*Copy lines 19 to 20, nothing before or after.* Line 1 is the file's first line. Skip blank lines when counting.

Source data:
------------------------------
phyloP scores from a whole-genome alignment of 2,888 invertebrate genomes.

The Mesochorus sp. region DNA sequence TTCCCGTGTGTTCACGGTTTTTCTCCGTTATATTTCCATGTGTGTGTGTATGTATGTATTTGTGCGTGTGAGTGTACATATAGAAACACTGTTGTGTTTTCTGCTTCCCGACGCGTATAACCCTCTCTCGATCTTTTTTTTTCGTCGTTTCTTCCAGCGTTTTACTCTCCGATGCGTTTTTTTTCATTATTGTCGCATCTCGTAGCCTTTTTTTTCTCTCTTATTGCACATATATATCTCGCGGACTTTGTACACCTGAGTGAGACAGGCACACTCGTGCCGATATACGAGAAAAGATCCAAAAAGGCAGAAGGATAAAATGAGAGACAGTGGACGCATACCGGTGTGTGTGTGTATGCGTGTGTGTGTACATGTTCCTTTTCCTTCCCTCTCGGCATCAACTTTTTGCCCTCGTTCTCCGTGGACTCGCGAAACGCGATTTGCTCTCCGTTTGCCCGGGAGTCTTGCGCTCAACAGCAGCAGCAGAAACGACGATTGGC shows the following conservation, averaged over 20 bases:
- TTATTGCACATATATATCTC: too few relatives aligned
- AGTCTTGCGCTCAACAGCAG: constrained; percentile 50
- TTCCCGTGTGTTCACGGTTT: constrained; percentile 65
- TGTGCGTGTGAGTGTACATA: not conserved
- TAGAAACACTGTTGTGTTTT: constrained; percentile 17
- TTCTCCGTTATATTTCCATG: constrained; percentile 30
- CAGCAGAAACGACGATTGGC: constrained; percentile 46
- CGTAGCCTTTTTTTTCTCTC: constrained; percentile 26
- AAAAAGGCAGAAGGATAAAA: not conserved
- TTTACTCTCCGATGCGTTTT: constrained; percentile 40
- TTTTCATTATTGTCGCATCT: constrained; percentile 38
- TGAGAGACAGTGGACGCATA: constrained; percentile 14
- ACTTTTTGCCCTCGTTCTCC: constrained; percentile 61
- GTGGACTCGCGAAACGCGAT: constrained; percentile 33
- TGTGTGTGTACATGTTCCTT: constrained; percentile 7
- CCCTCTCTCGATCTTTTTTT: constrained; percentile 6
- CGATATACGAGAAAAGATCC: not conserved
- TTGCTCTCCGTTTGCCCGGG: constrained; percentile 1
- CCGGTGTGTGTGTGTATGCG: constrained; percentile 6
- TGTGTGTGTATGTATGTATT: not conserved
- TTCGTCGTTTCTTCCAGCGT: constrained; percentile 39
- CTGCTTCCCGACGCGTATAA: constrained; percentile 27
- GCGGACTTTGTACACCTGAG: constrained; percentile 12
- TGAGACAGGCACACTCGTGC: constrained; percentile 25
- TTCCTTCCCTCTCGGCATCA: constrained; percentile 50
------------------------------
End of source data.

- CGATATACGAGAAAAGATCC: not conserved
- TTGCTCTCCGTTTGCCCGGG: constrained; percentile 1